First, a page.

I expect PDO to dominate the temperatures in most of the Western half of the Nation, while the slight El Nino will help to steer storms through the southern half of the country. This storm track, with some help from downstream blocking and warm SST off the east coast, could make for an interesting winter for folks along the East coast. If you were to aggregate the nation as a whole, I expect that temperatures will trend slightly above normal and precipitation slightly below normal.
Northwest: Due to the negative PDO, the Pacific Northwest will experience slightly below normal temperatures but there will not be much precipitation making its way across the area. Snowfall will be down in many areas throughout Washington, Oregon, and possibly even into Idaho.
Southwest: In the Southwest temperatures will trend near normal for the winter. Assuming the normal El Nino Jet, precipitation will be normal through the region. Las Vegas will be slightly cooler and wetter than normal.
Rocky Mountains: I expect it to be cooler than normal but snowfall to be near normal for the region. As you get more south into Southern Colorado and New Mexico, snowfall should increase while the mountains of Wyoming could be below normal.
North Central: Dry and Warm conditions will dominate this area of the country. Most storms will take the southern track, depriving this area of the moisture needed to keep snowfall up.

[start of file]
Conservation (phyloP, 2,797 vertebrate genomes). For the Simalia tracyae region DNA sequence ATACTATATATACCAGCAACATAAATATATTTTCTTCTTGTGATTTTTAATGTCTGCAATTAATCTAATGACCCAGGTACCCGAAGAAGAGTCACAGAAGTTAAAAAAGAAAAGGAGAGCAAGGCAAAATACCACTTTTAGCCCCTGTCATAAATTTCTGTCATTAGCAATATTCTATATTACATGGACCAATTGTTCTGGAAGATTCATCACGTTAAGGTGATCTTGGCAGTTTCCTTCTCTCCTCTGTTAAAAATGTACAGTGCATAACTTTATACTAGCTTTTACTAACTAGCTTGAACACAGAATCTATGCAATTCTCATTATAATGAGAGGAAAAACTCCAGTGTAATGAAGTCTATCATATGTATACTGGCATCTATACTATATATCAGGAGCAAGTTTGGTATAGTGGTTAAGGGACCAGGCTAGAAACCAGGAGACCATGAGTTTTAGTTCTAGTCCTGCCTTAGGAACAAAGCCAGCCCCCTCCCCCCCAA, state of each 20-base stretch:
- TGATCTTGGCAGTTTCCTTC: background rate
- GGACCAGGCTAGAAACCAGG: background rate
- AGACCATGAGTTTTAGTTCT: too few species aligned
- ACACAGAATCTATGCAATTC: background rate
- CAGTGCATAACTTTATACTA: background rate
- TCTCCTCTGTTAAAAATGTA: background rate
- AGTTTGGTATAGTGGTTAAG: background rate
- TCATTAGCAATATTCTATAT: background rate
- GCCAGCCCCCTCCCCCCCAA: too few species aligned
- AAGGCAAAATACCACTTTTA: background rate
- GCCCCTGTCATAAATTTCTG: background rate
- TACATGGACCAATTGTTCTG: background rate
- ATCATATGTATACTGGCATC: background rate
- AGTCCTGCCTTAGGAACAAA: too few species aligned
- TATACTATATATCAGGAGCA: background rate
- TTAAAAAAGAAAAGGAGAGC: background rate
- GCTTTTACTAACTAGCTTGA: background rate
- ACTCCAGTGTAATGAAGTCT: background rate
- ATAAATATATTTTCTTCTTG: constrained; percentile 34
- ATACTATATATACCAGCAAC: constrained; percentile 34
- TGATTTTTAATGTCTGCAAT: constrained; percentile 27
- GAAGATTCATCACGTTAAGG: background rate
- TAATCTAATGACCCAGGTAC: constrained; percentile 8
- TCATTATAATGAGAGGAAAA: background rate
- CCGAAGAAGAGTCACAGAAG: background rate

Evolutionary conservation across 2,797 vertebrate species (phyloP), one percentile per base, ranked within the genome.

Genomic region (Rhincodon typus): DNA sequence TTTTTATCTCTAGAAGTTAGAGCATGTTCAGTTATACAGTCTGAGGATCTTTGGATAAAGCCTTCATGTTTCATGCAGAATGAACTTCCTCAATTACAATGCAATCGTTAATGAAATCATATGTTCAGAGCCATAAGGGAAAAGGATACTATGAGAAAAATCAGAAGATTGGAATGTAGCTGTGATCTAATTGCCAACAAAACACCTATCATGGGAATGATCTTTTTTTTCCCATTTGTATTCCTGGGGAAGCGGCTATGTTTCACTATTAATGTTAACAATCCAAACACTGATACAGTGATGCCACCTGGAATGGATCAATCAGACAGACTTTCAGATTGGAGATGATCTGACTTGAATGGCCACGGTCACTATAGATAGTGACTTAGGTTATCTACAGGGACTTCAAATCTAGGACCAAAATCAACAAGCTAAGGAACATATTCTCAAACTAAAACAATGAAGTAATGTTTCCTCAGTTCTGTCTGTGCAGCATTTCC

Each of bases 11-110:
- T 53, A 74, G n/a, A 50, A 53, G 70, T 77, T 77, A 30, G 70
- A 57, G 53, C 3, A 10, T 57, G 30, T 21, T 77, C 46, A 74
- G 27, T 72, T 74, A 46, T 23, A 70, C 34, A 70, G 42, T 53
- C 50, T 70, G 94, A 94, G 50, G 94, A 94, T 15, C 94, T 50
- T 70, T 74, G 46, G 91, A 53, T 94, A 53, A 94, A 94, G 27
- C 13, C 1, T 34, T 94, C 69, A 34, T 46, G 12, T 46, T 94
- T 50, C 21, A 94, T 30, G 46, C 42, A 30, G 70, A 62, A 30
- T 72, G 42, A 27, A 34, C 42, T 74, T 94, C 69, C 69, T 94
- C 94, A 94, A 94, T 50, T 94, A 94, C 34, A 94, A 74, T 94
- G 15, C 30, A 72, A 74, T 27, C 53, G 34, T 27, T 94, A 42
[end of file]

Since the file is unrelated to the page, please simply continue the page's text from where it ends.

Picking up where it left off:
South Central: A polar opposite of the North Central; conditions will be wetter and cooler than normal through the region. Severe weather will likely be up for the year due to the number of systems moving through the region.
Great Lakes: Forecasting lake effect snow is difficult this year, snowfalls should be normal with the warm lakes but will there be enough arctic fronts moving over the warm lakes to really get the lake effect engine going? I’m not so sure. With warmer than normal conditions throughout the northern tier of the country, I expect the lakes to produce slightly below normal this year.
Southeast: It will be cooler and wetter than normal for the southeast US. The jet streaking across the region will bring moisture and decent dynamical forcing.
Northeast: Oh the Northeast, how I love and hate you at the same time. With all the energy racing through the southern US, the NAO will be critical in determining whether the region experiences a heavy or weak snow pack this winter. A negative NAO would set up a Ridge east of the region and cause the jet to pass over a large temperature gradient set up by the warmer than average ocean and the cool land areas. Even if that scenario takes place, will it sync up with cool enough temperatures to produce snow? The trendy forecast is for above average snowfall in the region…and I also expect above average for the region as a whole, but do not take that to mean that locations such as Baltimore, Philadelphia and New York will be above average. I think that temperatures will trend above average for the region which could limit the number of cities impacted by snow.